Iraqi PM orders investigation into use of secret prisons
LONDON--Iraqi Prime Minister Mustafa al-Kadhimi ordered May 15 the formation of a fact-finding committee to look into allegations of secret government prisons being used to hold protesters.
The prime minister “decided to form a higher committee headed by Lieutenant General Othman Al-Ghanmi, the Minister of Interior to investigate the facts about the existence of secret government prisons in which demonstrators are being held,” an office order signed by Kadhimi stated.
Kadhimi also authorised “the committee to send inspection teams, allowed to enter any security institution or building suspected of having a secret prison inside it.”
According to the office order, it is to be implemented from the date of its release, May 15.
Kadhimi’s move is tangible progress in his quest to fight corruption, contain Iranian influence in state institutions and tame militias.
In recent months, activists have accused suspected elements from Iran-backed factions of kidnapping protesters and activists, holding them in secret prisons and torturing them.
There have also been accusations that armed factions that make up a “deep state” structure are secretly running security and other governmental institutions, through which they exert total military influence.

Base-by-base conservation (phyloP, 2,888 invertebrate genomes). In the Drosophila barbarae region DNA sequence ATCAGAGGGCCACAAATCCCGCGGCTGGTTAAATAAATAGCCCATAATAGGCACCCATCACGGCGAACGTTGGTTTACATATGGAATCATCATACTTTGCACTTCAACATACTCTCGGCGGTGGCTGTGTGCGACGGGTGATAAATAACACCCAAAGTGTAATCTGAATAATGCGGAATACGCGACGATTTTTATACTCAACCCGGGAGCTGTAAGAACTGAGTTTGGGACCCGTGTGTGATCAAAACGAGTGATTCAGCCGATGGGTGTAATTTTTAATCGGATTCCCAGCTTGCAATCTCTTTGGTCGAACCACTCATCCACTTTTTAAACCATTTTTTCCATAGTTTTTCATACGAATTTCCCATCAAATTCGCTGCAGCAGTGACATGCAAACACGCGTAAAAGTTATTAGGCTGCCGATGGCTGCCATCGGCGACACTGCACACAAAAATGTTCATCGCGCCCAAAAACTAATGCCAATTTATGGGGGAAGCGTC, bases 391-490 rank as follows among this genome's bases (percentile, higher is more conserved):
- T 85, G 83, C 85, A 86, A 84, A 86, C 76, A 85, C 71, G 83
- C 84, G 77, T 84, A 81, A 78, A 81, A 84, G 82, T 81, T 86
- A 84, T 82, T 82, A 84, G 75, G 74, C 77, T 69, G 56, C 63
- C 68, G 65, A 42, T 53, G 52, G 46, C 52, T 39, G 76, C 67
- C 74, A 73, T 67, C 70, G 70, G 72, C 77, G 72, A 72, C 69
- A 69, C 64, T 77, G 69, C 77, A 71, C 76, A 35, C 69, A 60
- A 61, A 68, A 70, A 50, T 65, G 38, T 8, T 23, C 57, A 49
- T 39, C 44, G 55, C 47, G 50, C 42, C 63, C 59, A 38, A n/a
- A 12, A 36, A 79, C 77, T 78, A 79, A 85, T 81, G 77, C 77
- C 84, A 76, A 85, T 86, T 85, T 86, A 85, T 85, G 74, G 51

On May 10, the Supreme Judiciary Council said in a statement that it had ordered the release of protesters detained since those demonstrations erupted, in line with the new prime minister’s call.
The council released detainees based on Article 38 of the constitution, which guarantees the right to protest “provided that it is not accompanied by an act contrary to the law,” the statement said.
In a press briefing May 9 following his first cabinet meeting as premier, Kadhimi said demonstrators should be protected and that all protesters not involved in violence should be released.
Protests erupted in Baghdad and across the country’s south October 1, when Iraqis took to the streets to decry rampant government corruption, unemployment and poor services.
At least 600 people died in the following three months at the hands of Iraqi security forces, who used live fire and tear gas to disperse the crowds.
The demonstrations petered out with the rise of the coronavirus pandemic, though dozens of protesters are still camped out in Baghdad’s Tahrir Square determined not to let the movement die.
(With news agencies.)